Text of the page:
Now, the European institutions promise to work to change the situation. Don’t you find it hypocritical?
In fact, I believe there has always been an intention to work to change it, but there have been tremendous challenges to manage it politically. For the first time, in the last Paris Summit, a clear reference was made to the deteriorating human rights situation and the need to restore respect for human rights in Libya. From our point of view, as UNHCR, both in Libya and outside, we have continued — and since April, we have increased — our pressure to have alternatives to detention, especially because we know there are families, children, vulnerable people in the centers. But we also know that there may be other solutions. Over the last 18 months, we have managed to release about 1,000 people from these centers, the most vulnerable ones. We want to continue on this road, in order to open the centers as soon as possible.
Minister Minniti also promised to commit to enforcing human rights in Libya. But since June, the Libyan Coast Guard has been bringing the migrants back.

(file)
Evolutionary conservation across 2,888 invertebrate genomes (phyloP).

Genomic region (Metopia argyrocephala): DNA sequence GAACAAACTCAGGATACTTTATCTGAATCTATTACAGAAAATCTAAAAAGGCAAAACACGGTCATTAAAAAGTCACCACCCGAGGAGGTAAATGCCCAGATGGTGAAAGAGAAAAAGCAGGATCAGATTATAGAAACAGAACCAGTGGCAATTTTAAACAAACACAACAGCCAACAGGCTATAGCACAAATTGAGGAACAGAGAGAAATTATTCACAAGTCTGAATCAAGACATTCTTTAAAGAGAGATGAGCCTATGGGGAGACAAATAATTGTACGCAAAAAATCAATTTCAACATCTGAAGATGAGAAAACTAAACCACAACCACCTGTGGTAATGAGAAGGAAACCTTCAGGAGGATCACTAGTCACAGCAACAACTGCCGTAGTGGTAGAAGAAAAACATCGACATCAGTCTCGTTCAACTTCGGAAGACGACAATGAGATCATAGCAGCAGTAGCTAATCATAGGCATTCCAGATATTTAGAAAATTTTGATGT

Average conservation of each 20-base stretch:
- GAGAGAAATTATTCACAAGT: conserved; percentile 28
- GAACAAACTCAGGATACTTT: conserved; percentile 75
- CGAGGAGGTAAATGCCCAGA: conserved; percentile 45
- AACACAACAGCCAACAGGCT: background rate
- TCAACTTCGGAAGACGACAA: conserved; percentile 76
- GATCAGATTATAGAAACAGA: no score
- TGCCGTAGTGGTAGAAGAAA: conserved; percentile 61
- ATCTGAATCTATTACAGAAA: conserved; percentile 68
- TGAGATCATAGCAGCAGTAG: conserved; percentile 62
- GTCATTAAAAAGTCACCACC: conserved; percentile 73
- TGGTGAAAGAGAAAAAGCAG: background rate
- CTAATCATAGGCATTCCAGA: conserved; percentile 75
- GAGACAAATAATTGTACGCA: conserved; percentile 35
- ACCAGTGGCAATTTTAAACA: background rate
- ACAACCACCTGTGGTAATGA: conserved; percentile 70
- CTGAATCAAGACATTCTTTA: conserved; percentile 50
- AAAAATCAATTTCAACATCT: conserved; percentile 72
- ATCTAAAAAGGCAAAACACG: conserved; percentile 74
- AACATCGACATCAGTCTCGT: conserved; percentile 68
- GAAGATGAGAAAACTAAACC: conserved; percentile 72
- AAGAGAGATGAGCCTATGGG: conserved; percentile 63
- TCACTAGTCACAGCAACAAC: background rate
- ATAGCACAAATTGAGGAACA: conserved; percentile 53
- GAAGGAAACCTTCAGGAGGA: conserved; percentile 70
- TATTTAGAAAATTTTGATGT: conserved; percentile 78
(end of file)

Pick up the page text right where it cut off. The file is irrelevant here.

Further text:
As UNHCR, we have explicitly stated that Libya cannot be considered a safe harbor. Our priority is to save lives, and we find that the Libyan Coast Guard intercepts more people at sea. We have expanded our presence at the migrant landing points, but the problem is that the people we succor are then taken to detention centers. We have also repeatedly stressed how important the presence of the NGOs in the Mediterranean was, and we have made it even clearer that the fact that landings have decreased does not suggest that the problem is solved. Stopping landings is actually only part of the problem, but there are actually hundreds of thousands of people who continue to languish and suffer further.
UNHCR has not spared criticism about what is happening in Libya. Now both Italy and the E.U. state you are the guarantors for the respect of the human rights of migrants. Aren’t you afraid you’re being used?